Digital ad spend, consumers’ concerns and the mobile industry: 5 killer stats to start your week

We arm marketers with all the numbers, stats and data points they need to prepare for the week ahead.

1. US digital ad spend will surpass traditional in 2019

US digital ad spending is predicted to exceed traditional ad spending this year, growing 19% to $129.3bn and totalling 54.2% of all US ad spending.

Mobile will continue its dominance, accounting for more than two-thirds of digital ad spending, at $87.1bn.

While digital is growing, other sectors are in decline. Directories such as Yellow Pages will take the biggest hit, down 19% this year. Print will see an 18% decline and TV is also predicted to decline 2.2% to $70.8bn.

Overall, traditional’s share of ad spend in the US will drop to 45.8% in 2019, from 51.4% last year.

In digital, Amazon is expected to steal share from Google and Facebook. Its US ad business is predicted to grow by more than 50% this year, increasing share of the digital ad market to 8.8%.

Source: eMarketer

2. Majority of brands could vanish and consumers wouldn’t care

Some 81% of brands sold across Europe could vanish and consumers wouldn’t care. Globally that figure is 77%.

In the UK, 90% of the British population expect brands to provide content but 63% believe the content being created by brands is Britain is poor. Some 61% say they want brands to provide content that is interesting, entertaining, or offers useful experiences or services that stand apart from the brand’s usual services.

This figure climbs to 78% among millennials.

Despite the fact 68% of the British population believe brands should play a role in improving their quality of life and wellbeing, only 33% believe brands are actually working hard to do so.

Meanwhile, 55% of consumers globally says companies have a more important role than governments today in creating a better future, although this figure drops to 46% among British consumers.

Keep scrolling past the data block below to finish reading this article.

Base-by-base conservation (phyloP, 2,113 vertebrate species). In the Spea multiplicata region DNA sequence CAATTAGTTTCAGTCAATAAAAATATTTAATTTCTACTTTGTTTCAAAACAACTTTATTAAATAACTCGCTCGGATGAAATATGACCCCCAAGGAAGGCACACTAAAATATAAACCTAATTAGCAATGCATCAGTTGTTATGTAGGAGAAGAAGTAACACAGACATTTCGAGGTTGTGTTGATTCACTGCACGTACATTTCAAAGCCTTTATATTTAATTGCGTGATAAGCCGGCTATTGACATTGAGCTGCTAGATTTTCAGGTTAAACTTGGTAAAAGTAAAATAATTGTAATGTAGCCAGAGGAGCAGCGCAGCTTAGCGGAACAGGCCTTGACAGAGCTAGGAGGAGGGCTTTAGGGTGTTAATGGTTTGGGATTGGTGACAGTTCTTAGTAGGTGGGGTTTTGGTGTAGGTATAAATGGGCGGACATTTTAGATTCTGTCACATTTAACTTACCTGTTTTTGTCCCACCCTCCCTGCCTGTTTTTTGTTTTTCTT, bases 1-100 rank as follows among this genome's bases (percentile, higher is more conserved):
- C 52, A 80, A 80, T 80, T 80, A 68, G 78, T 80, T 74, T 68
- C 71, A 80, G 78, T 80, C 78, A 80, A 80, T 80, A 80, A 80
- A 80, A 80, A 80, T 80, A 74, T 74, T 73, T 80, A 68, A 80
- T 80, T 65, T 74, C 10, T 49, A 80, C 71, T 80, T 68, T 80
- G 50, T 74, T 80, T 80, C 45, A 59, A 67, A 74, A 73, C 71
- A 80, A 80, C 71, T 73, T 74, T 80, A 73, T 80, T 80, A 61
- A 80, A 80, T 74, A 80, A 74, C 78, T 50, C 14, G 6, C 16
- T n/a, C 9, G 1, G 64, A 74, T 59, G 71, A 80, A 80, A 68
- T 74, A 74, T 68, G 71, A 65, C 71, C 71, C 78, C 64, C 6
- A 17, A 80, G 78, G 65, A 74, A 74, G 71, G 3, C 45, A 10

Source: Havas

3. 5G to account for 15% of global mobile industry by 2025

5G will account for 15% (1.4 billion) of global mobile connections in 2025, with that figure climbing to 30% in markets such as China and Europe.

Following the launch of 5G in South Korea and the US last year, another 16 major markets are expected to follow suit and switch on commercial 5G networks in 2019.

Meanwhile, 4G will also see strong growth over this period, accounting for almost 60% of global connections by 2025 – up from 43% last year.

One billion new unique mobile subscribers been added in the four years since 2013, bringing the total to 5.1 billion by the end of 2018, and representing about two-thirds of the global population.

More than 700 million new subscribers are also forecast to be added over the next seven years, while an additional 1.4 billion people are expected to start using the mobile internet during the same period, bringing the total number of mobile internet subscribers globally to 5 billion by 2025. This is more than 60% of the population.

Source: GSMA Intelligence

4. Online retail sales growth suppressed again in January

Online retail recorded its worst January sales growth in three years of just 0.7%, as the industry’s recent poor sales performance carried into the New Year.

January provided little relief to retailers on the back of December’s all-time low sales growth, as it recorded just over half the 13.9% growth figure achieved a year ago.

Last month growth was slightly higher than the three-month average of 6.3% but that is likely due to a lack-lustre December. However, when compared to the six and 12-month averages, January fell well below the growth rates of 7.9% and 11.2% respectively.

Health and beauty is the best performing sector, recording 8.1% growth in January. Gifts and electrical performed the worst, with sales declining by 25.8% and 19.1% respectively.

Source: IMRG Capgemini eRetail Sales Index

5. Data, privacy and quality of data lead consumer complaints

Concerns about data, privacy and its accuracy were the biggest concerns facing consumers for the year to the end of June 2018.

Of the complaints made to The DM Commission that were about members of the DMA, 83% related to data, privacy and quality, up from 69% last year. The remaining complaints split between customer service (14%) and contractual (3%) issues.

Over the year, the Commission formally investigated two businesses and found one in breach.

However, the number of complaints overall was down, with the Commission dealing with just over 100 complaints, compared to more than 200 in the prior 12 months. Some 76 of those complaints were made about non-members, which are referred to organisations such as Trading Standards, the Information Commissioners’ Office or Ofcom. 18 were about consumer companies and nine about B2B.

Source: DM Commission



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